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‘Huge’ Dollar Buying by China State Banks to Bolster Yuan

State banks sold a high volume of US dollars and used swaps and spot trades to defend the weakening yuan on Monday, sources said. One said the operation was ‘rather huge’

China's yuan jumped 0.5% on the back of strong promises of support for the economy by Beijing.
The yuan traded offshore at 7.1444 per dollar and was at 7.1454 per dollar in the onshore market. File pic from June 2022 by Reuters.


China’s state banks stepped up their intervention to defend a weakening yuan on Monday. Sources said banks sold a high volume of US dollars and used a combination of swaps and spot trades.

Six banking sources said the country’s major state-owned banks were spotted swapping yuan for dollars in the forwards market and selling them in the spot market, a strategy used by China in 2018 and 2019 as well.

The selling seemed to be aimed at stabilising the yuan, with the swaps helping procure dollars as well as anchoring the price of yuan in forwards, said the sources with direct knowledge of market trades.

The yuan is down 11.6% versus the dollar this year. It was trading around 7.1980 per dollar on Monday.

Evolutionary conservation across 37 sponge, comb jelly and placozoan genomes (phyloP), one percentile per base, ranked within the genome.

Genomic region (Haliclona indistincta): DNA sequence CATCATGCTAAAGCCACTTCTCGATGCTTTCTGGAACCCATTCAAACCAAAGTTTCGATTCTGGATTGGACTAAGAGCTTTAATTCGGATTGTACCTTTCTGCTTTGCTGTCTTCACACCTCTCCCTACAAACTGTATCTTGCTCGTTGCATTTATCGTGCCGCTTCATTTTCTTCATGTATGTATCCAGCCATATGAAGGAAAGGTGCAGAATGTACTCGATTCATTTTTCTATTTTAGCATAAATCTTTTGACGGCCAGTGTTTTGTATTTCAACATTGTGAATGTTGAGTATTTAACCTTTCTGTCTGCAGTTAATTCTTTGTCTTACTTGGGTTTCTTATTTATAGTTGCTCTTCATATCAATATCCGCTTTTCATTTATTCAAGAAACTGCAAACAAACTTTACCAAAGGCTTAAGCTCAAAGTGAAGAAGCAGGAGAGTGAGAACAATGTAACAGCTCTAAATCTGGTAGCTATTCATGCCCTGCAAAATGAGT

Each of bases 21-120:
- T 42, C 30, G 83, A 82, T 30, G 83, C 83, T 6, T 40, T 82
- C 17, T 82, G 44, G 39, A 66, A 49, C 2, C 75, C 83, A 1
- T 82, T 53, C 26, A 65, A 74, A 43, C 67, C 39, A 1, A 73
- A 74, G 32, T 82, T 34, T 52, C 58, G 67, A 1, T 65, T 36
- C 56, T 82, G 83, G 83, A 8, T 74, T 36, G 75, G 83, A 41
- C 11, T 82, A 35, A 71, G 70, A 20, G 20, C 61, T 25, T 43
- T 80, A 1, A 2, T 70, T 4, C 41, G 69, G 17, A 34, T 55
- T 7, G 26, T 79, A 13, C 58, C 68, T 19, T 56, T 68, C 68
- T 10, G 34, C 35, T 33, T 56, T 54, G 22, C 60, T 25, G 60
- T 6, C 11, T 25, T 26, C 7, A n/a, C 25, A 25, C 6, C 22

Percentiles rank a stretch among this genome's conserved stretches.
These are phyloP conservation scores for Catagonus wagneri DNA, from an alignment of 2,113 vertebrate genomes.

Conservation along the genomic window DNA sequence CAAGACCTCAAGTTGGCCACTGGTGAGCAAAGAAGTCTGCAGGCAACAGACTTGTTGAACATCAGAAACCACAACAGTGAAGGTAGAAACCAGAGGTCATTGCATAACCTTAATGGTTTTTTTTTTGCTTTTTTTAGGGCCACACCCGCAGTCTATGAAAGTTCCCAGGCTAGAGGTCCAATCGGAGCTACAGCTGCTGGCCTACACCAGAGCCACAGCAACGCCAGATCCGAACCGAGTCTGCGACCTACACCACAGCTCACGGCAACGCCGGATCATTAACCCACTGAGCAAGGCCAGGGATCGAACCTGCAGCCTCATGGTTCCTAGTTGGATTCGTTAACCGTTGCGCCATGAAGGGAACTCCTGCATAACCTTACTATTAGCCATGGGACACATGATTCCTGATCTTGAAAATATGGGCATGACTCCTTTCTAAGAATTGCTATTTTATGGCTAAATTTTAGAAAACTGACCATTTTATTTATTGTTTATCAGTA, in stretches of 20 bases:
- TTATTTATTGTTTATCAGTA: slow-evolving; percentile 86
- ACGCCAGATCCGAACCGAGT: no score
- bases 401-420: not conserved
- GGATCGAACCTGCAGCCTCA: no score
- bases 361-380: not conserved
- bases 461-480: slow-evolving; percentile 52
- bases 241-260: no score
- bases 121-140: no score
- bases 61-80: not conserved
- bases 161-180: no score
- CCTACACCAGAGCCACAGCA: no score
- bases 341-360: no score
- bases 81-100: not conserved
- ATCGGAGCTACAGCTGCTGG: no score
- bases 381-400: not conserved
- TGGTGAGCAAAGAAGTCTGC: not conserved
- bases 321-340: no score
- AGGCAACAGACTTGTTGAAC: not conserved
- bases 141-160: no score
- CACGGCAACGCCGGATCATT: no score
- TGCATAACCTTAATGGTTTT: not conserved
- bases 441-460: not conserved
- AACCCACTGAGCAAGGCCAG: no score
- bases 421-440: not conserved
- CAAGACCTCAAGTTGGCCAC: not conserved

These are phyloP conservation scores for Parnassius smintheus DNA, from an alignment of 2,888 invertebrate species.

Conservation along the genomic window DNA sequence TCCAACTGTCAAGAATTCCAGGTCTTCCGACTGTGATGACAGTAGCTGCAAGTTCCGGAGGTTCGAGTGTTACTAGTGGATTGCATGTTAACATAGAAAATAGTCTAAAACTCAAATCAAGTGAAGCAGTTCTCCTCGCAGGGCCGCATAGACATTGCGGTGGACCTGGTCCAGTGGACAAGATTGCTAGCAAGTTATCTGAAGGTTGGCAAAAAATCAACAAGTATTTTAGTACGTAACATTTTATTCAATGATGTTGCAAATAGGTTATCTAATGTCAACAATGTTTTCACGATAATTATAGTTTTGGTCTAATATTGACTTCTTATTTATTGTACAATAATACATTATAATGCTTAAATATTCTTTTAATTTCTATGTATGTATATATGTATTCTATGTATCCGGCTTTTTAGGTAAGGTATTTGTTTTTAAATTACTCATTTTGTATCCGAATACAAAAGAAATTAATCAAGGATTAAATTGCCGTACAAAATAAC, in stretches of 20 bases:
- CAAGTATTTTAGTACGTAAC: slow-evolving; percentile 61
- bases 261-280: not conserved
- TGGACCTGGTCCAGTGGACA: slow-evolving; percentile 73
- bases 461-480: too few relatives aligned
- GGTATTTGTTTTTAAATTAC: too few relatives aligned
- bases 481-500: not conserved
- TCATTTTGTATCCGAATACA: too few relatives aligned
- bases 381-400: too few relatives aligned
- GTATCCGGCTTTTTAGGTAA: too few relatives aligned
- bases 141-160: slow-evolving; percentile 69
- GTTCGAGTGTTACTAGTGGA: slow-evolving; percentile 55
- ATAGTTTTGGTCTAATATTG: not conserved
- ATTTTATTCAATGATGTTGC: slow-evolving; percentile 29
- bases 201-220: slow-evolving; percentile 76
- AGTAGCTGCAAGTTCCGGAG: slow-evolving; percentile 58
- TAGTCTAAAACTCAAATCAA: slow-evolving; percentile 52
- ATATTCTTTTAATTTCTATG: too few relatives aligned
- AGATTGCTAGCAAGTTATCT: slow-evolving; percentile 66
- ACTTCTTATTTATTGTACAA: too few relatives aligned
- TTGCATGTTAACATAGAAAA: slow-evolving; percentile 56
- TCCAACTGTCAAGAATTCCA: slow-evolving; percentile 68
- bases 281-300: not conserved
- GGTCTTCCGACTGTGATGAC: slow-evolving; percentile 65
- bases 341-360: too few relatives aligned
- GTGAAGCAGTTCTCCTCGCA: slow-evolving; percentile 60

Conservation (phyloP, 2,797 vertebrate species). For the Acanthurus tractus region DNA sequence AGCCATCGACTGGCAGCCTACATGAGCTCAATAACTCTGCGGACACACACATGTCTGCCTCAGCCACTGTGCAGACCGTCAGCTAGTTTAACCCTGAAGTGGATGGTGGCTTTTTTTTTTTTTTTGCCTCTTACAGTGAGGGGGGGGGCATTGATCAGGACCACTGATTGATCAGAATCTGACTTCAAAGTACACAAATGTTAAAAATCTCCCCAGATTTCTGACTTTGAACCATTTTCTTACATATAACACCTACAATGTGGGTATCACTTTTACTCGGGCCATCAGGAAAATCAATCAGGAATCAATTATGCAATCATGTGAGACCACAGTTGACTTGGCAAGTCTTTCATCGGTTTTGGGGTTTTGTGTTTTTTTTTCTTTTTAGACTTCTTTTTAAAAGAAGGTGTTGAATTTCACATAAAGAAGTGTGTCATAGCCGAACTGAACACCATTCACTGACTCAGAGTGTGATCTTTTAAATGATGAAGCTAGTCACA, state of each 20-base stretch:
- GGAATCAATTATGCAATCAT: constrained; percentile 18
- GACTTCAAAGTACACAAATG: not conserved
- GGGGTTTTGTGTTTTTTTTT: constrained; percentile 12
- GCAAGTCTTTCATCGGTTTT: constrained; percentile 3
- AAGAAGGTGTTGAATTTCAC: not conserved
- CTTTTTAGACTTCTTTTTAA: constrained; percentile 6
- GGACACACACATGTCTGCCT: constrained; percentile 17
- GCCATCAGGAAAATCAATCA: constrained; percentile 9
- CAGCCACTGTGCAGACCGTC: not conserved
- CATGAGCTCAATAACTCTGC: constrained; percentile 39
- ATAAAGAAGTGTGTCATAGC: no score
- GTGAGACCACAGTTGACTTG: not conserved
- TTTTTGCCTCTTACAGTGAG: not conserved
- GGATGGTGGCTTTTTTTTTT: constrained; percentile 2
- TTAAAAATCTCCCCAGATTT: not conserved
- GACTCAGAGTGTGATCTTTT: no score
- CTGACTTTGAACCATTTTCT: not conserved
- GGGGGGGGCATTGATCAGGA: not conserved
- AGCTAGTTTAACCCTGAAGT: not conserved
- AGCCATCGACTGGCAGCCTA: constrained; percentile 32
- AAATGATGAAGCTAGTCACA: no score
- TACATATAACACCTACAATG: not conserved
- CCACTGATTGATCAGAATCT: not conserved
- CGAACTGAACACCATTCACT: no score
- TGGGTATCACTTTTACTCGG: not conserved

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‘Huge’ Dollar Selling Operation

One-year dollar/yuan forwards fell rapidly following the state bank actions, pushing the yuan to 6.95 per dollar. One of the sources noted the size of the dollar selling operation was “rather huge”.

“The big banks want to acquire dollar positions from the swap market to stabilise the spot market,” another source said.

State banks usually trade on behalf of the central bank in China’s FX market, but they can also trade for their own purposes or execute orders for their corporate clients.

A third source noted that the state banks’ trades appeared to be managed so that the country’s closely-watched $3 trillion foreign exchange reserves will not be tapped for intervention.

At the same time, the move helps state banks to procure dollars at a time when rising US yields have made dollars scarce and expensive.

China burned through $1 trillion of reserves supporting the yuan during the economic downturn in 2015, and the sharp reduction in the official reserves attracted much criticism.


  • Reuters with additional editing by Jim Pollard



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Jim Pollard

Jim Pollard is an Australian journalist based in Thailand since 1999. He worked for News Ltd papers in Sydney, Perth, London and Melbourne before travelling through SE Asia in the late 90s. He was a senior editor at The Nation for 17+ years.


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